Thursday, December 28, 2006

Still At It

I appreciate all the phone calls and emails about the historical house theme we have going here. This is a resource not just to my credit but for a whole bunch of people, most of whom know a bazillion times more local history than I. I am still having some difficulty getting around the "downtown" area because not only is the median being redone; the side street drainage is also. But I did manage to find four beauties today.

The Sears house called the 'Seventh Day' was built in 1973 and is still popular as a Gulfside beach house, being very well maintained.

Steve Hathcock referred this house to me as possibly as real old timer on Sunny Isle St. He wasn't sure of the exact history and the owners weren't exactly sure if they wanted me to shoot a picture of their house. I do see some similarities with the old Coast Guard House.

Above, the Palmetto Inn is included, along with its curved front aspect, which is highly unusual anywhere. The sign says "since 1945" but according to local knowledge, that is when the family first started their restaurant business. The present building was built in the mid to late 1950's, still impressive. It is a true cultural landmark.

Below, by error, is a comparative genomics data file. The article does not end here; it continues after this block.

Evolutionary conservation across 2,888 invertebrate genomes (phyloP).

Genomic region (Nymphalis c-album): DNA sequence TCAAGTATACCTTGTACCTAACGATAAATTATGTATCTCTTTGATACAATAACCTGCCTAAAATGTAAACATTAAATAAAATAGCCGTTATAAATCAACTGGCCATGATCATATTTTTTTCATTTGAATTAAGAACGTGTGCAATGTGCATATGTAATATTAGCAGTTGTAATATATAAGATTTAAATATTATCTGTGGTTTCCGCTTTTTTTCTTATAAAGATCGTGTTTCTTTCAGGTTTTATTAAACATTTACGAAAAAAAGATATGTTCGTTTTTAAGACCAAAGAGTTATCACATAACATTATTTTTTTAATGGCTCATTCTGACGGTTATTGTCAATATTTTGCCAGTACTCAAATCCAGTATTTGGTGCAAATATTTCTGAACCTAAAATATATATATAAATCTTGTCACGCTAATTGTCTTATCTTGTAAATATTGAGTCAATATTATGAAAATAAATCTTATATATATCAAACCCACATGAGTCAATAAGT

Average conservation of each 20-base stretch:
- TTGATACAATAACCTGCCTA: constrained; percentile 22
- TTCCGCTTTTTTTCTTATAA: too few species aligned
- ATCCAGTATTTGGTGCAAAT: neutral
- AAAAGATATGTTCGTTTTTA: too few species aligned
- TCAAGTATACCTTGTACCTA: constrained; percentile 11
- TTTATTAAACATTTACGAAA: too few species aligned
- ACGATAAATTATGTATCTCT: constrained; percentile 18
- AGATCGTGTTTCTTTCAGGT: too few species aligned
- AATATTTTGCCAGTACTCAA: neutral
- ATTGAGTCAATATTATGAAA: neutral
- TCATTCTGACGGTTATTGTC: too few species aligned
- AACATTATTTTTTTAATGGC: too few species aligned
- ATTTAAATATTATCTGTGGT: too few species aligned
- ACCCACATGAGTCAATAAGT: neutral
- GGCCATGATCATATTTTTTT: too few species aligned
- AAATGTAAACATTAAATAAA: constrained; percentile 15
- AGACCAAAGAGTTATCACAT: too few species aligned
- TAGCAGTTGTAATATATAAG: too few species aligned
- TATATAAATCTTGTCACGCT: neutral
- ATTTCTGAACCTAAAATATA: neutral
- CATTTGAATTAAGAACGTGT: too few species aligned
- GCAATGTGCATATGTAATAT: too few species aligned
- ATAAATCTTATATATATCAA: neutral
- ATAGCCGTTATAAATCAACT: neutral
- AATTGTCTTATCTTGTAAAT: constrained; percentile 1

Here is the last "surfer" trailer left on the Island, due to squatter's right's one would suppose. From an aerial view you can see how a bubble-top 1950's travel trailer was joined up to other partitions. This is the last stand for a mobile trailer park of about six permanent trailers.

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Is my job done yet? Absolutly not. There are more cool houses of historical interest locked away in places all over the Island. I need to verify the location of John L. Tompkins office, for example, and shoot one or two bayside boat houses which have those funky Tiki roof-lines. One Island friend has volunteered to help find old telephone books from the 1950's through 1970's so as to see if the old house is still there, an interesting concept.


Mike said...

Sam...Contact me at my regular email and I'll get you in contact with Jon Tompkins son-in-law. I worked for him years ago and we are still good friends. He lives in Corpus and rant the Tompkins RE office on SPI til' they closed it. Sure he would be glad to help.


Lucinda said...

I am loving this tour of the old places. I have long been fond of the Sears house - or maybe it is just the color scheme. I spent my youth in a sprawling redwood ranch with bold turquoise trim. It ws teh smartest house in the neighborhood.

Thanks for doing this Sammy.